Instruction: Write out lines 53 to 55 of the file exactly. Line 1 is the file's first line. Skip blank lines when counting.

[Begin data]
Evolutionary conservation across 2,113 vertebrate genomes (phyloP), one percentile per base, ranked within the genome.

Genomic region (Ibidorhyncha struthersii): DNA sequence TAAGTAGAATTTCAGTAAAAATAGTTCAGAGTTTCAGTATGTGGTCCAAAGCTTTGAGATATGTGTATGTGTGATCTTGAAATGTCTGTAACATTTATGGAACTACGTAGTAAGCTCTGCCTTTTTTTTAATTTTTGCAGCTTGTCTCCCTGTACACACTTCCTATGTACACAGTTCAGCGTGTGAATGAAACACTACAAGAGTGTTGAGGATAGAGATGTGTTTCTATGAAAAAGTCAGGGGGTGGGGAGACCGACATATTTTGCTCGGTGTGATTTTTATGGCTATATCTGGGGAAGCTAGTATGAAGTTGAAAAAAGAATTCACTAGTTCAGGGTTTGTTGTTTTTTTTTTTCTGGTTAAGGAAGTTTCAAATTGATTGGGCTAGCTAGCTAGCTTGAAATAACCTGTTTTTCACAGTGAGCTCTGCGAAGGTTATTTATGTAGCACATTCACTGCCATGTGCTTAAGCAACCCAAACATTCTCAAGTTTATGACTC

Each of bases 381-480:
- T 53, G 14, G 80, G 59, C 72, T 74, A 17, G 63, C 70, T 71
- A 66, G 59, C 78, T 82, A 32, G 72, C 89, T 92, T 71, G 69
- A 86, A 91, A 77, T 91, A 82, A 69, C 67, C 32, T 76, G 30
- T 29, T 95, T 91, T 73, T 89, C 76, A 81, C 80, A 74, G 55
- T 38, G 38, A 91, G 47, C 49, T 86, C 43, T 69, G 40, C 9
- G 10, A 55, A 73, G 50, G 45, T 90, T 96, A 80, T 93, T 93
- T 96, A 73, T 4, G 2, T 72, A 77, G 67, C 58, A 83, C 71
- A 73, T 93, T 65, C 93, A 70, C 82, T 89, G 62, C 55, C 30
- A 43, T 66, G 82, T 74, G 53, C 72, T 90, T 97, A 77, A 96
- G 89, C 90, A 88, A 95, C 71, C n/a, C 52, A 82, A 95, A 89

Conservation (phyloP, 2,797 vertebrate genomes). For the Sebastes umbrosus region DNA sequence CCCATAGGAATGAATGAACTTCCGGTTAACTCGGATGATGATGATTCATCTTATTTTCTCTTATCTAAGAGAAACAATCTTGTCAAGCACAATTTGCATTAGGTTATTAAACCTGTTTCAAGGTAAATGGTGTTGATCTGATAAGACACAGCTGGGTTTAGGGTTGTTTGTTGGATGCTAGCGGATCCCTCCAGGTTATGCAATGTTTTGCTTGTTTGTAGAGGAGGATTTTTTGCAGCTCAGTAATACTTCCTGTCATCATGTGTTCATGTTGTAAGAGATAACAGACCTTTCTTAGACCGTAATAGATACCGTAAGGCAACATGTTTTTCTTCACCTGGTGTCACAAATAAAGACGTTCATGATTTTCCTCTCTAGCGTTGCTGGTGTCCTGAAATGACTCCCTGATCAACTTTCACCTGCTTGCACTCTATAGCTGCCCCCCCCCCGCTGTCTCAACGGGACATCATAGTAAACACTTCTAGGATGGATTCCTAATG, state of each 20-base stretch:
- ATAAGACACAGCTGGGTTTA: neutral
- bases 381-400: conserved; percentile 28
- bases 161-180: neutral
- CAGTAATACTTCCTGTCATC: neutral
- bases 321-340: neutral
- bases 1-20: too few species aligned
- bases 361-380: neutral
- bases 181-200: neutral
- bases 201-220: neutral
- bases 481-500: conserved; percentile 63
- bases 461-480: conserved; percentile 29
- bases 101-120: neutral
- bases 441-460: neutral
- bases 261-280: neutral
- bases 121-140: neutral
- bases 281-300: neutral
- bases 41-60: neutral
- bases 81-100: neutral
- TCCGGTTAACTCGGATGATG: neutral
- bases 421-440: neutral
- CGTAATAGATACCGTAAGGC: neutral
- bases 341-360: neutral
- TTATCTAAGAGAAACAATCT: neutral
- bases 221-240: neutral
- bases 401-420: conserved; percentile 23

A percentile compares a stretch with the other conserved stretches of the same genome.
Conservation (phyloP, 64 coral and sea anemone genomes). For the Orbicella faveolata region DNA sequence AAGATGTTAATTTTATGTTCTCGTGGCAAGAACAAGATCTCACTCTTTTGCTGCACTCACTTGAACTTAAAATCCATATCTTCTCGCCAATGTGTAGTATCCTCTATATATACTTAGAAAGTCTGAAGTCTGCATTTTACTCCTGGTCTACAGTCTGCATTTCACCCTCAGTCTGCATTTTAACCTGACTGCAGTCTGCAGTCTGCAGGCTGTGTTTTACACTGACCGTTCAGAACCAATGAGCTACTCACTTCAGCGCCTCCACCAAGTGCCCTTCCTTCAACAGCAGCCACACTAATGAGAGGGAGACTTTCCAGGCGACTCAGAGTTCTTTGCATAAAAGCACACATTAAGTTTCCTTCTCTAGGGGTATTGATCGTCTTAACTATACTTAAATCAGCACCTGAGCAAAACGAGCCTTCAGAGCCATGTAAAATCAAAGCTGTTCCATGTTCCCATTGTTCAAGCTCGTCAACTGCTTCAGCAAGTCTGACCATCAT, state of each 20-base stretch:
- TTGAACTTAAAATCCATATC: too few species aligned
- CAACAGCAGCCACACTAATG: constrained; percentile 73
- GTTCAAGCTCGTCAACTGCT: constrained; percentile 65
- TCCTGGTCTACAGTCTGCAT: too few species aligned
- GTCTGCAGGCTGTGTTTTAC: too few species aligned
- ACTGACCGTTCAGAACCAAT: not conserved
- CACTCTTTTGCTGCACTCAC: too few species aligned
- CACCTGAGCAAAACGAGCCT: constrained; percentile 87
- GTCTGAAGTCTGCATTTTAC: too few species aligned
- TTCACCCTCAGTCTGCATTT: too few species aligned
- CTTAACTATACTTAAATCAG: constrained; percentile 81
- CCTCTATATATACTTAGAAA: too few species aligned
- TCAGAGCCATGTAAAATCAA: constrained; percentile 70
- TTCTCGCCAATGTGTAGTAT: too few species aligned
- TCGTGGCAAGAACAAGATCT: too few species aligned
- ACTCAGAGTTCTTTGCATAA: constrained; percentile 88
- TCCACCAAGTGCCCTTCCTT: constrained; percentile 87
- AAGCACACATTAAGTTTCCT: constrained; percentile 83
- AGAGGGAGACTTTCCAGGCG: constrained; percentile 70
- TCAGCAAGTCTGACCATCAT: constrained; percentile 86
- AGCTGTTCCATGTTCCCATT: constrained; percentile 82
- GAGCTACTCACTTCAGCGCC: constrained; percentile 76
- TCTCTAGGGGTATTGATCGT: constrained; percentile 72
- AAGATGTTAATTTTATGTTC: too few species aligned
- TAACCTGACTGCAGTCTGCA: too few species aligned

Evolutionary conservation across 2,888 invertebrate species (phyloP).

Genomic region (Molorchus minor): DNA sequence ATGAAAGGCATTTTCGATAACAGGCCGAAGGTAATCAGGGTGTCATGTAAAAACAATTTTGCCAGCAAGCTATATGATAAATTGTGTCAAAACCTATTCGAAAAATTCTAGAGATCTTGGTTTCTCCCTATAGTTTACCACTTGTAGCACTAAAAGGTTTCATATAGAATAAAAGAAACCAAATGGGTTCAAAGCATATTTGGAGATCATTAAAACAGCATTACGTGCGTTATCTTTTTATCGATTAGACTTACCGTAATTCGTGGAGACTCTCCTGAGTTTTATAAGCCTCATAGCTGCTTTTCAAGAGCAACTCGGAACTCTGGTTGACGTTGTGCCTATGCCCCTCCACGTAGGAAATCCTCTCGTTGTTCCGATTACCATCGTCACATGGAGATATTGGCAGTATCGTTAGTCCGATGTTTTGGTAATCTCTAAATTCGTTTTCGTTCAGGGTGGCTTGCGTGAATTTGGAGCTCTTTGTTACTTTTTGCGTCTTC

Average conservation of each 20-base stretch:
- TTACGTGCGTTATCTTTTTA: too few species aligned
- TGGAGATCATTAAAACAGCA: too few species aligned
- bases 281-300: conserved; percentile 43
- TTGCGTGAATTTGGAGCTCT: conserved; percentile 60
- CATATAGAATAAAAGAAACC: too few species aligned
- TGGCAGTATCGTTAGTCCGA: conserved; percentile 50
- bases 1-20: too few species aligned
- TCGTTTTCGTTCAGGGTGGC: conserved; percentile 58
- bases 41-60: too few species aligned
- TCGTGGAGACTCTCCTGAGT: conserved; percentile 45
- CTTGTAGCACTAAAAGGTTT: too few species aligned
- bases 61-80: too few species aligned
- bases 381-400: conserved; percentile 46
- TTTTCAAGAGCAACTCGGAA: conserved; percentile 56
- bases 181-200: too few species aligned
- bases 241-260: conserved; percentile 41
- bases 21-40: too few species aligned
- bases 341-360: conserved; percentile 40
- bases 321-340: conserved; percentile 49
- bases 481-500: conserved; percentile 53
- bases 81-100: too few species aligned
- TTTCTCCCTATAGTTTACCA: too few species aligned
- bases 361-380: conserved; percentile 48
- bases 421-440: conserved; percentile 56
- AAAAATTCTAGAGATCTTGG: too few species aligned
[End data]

- CCTCTATATATACTTAGAAA: too few species aligned
- TCAGAGCCATGTAAAATCAA: constrained; percentile 70
- TTCTCGCCAATGTGTAGTAT: too few species aligned